Reading Response: Industrial Revolution

1951. Metal wheel mounted on painted wood stool, 51 x 25 x 16 1/2″ (129.5 x 63.5 x 41.9 cm)

My favourite art movement would be Dadaism. There really isn’t any visual favouritism that I have to this particular art movement unlike the possibilities you could have to other art movements. Maybe the love for real/false perspectives to Cubism or the robotic senses of Futurism. My favouritism towards Dada, was unlike its art intentions-  rational in its foundation. As an art student, I had always found that Dada artworks were so nonsensical that it was much easier to write about for SOVA (Study of Visual Arts) exams, hence, tilting towards them.

This work by Duchamp is called Bicycle Wheel. It is a found ready-made created by Duchamp when he merged a bicycle wheel with a stool. Essentially, this is a visual amalgam of polarities at its finest. The function of the wheel is negated as a found object when the wheel is placed facing up, hence it cannot move as a bicycle wheel. The function of the stool is negated as a found object as the area where your buttocks are supposed to be are cramped in with a bicycle wheel, hence it cannot be sat on as a stool.  Duchamp creates a “new” creature of the arts, with its new intended purpose to be a fine art display. It can neither be sat on or wheeled around.

The idea of polarity comes in with various points. The dynamism of the wheel rotating at its axis, while the stool remains rigid and sturdy, supporting the moving wheel. Despite all of its movement, this “creature” cannot act on its energy because of its visual paradox of movement. Another contrasting point would be the mechanisation of the bicycle, using basic machinery functions to carry out specifications, which is supported again, by the wooden stool hand-crafted to look banal and not move. This element of movement, combined with the bestial visuals (big head and four tiny legs), creates a new identity, torn from unwanted materials. The visual difference of intricacies are obvious when you compare the wheel and the chair. The kinetic energy of the wheel are almost transferred to the chair like a lightning rod off-shooting into its four legs.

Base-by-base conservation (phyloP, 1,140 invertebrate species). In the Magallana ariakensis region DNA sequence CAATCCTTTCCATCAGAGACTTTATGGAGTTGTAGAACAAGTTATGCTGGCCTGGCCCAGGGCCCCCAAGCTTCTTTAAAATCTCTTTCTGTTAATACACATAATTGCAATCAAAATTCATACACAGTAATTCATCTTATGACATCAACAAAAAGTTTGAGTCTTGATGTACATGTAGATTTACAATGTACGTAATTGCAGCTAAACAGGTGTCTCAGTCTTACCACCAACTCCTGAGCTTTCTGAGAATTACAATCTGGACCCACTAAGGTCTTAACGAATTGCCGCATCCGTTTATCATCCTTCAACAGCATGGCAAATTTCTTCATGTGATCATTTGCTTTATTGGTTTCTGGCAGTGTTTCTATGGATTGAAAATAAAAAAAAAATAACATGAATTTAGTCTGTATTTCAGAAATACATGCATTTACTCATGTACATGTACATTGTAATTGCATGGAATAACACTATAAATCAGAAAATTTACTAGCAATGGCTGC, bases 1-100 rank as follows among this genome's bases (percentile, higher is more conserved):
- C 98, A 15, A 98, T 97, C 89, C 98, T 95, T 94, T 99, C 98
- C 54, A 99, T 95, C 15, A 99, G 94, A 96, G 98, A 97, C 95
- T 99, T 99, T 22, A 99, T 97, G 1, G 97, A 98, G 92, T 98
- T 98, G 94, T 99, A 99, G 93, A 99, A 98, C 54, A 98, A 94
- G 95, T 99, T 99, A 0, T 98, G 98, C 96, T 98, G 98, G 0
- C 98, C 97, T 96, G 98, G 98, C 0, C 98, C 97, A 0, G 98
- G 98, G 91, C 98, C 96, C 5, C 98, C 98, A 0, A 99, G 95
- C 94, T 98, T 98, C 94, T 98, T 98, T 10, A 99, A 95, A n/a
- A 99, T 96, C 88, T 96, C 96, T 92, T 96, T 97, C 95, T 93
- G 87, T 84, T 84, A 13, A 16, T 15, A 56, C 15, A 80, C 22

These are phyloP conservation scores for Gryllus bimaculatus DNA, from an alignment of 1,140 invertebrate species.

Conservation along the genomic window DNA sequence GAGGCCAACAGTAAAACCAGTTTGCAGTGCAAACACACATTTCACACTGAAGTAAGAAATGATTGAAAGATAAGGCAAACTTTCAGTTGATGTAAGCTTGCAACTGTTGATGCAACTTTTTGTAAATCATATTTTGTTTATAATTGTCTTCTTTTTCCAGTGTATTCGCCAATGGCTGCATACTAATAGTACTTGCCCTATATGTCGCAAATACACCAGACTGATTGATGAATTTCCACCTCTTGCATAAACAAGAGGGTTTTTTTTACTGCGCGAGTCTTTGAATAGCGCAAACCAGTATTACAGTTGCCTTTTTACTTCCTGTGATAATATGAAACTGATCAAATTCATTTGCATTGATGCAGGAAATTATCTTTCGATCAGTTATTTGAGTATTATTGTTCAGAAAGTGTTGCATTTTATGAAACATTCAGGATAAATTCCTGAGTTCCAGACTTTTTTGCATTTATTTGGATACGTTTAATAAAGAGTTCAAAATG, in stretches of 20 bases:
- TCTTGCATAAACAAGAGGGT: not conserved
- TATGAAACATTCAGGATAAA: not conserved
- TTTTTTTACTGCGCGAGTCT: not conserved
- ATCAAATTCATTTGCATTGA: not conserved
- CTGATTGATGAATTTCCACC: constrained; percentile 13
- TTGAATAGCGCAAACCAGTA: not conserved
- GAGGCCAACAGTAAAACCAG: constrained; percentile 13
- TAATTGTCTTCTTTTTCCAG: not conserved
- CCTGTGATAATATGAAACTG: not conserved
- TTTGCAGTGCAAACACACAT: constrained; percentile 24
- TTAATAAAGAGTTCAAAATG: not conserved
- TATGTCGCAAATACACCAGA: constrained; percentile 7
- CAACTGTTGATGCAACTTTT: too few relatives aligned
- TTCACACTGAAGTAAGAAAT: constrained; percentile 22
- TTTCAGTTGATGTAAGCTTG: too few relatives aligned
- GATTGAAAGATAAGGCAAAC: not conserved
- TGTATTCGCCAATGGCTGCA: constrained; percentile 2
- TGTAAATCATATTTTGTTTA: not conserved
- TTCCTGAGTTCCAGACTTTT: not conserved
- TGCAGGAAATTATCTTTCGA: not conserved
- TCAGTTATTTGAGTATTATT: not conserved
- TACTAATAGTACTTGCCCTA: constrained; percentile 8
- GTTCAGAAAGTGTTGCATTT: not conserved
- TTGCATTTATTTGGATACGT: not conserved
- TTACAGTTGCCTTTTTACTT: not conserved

But jokes aside, Dadaism does propagate themes that the inner anarchist in me appreciates. In a time where art is pompous and diluted, Duchamp and friends find ways to source out new visual anthems, using unwanted materials with intended functions and repurposing them altogether. Artworks like “The Fountain” or “Bicycle Wheel” represents so much more than their physicality, they are as mentioned, “anthems” that represent a new found idea for society, casting aside the rich and snotty and appreciating art as intellectual curiosity.

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